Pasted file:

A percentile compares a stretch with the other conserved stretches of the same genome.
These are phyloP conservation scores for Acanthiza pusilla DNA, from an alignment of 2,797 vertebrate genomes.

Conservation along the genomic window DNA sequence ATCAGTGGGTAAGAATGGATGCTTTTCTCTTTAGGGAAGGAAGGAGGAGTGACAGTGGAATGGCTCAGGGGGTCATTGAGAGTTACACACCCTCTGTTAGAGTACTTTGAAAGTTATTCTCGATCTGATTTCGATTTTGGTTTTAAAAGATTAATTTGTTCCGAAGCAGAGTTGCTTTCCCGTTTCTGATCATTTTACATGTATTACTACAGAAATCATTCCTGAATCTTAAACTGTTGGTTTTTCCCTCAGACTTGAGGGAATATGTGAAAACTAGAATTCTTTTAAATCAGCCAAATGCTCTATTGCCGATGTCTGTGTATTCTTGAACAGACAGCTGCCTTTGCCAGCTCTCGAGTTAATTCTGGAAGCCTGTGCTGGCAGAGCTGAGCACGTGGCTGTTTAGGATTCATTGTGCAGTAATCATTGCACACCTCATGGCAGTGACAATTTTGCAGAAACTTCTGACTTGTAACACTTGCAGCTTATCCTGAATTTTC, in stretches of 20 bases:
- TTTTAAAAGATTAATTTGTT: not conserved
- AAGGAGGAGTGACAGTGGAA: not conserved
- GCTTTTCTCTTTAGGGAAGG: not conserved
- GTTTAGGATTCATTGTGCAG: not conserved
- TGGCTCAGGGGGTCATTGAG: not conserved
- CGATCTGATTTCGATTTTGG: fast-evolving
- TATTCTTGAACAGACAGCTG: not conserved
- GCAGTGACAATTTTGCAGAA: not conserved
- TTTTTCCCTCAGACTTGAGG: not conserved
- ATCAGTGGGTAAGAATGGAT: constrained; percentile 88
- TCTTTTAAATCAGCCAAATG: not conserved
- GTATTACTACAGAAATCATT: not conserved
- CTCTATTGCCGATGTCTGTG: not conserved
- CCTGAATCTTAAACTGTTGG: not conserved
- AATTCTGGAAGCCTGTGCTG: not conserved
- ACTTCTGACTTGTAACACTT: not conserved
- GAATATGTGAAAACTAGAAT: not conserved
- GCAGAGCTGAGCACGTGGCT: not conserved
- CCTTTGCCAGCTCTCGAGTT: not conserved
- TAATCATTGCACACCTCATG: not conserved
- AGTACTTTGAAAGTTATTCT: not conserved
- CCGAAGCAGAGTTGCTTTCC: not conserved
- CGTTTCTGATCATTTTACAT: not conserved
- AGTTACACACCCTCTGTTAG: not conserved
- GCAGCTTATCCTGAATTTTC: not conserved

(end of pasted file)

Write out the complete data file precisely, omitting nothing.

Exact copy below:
A percentile compares a stretch with the other conserved stretches of the same genome.
These are phyloP conservation scores for Acanthiza pusilla DNA, from an alignment of 2,797 vertebrate genomes.

Conservation along the genomic window DNA sequence ATCAGTGGGTAAGAATGGATGCTTTTCTCTTTAGGGAAGGAAGGAGGAGTGACAGTGGAATGGCTCAGGGGGTCATTGAGAGTTACACACCCTCTGTTAGAGTACTTTGAAAGTTATTCTCGATCTGATTTCGATTTTGGTTTTAAAAGATTAATTTGTTCCGAAGCAGAGTTGCTTTCCCGTTTCTGATCATTTTACATGTATTACTACAGAAATCATTCCTGAATCTTAAACTGTTGGTTTTTCCCTCAGACTTGAGGGAATATGTGAAAACTAGAATTCTTTTAAATCAGCCAAATGCTCTATTGCCGATGTCTGTGTATTCTTGAACAGACAGCTGCCTTTGCCAGCTCTCGAGTTAATTCTGGAAGCCTGTGCTGGCAGAGCTGAGCACGTGGCTGTTTAGGATTCATTGTGCAGTAATCATTGCACACCTCATGGCAGTGACAATTTTGCAGAAACTTCTGACTTGTAACACTTGCAGCTTATCCTGAATTTTC, in stretches of 20 bases:
- TTTTAAAAGATTAATTTGTT: not conserved
- AAGGAGGAGTGACAGTGGAA: not conserved
- GCTTTTCTCTTTAGGGAAGG: not conserved
- GTTTAGGATTCATTGTGCAG: not conserved
- TGGCTCAGGGGGTCATTGAG: not conserved
- CGATCTGATTTCGATTTTGG: fast-evolving
- TATTCTTGAACAGACAGCTG: not conserved
- GCAGTGACAATTTTGCAGAA: not conserved
- TTTTTCCCTCAGACTTGAGG: not conserved
- ATCAGTGGGTAAGAATGGAT: constrained; percentile 88
- TCTTTTAAATCAGCCAAATG: not conserved
- GTATTACTACAGAAATCATT: not conserved
- CTCTATTGCCGATGTCTGTG: not conserved
- CCTGAATCTTAAACTGTTGG: not conserved
- AATTCTGGAAGCCTGTGCTG: not conserved
- ACTTCTGACTTGTAACACTT: not conserved
- GAATATGTGAAAACTAGAAT: not conserved
- GCAGAGCTGAGCACGTGGCT: not conserved
- CCTTTGCCAGCTCTCGAGTT: not conserved
- TAATCATTGCACACCTCATG: not conserved
- AGTACTTTGAAAGTTATTCT: not conserved
- CCGAAGCAGAGTTGCTTTCC: not conserved
- CGTTTCTGATCATTTTACAT: not conserved
- AGTTACACACCCTCTGTTAG: not conserved
- GCAGCTTATCCTGAATTTTC: not conserved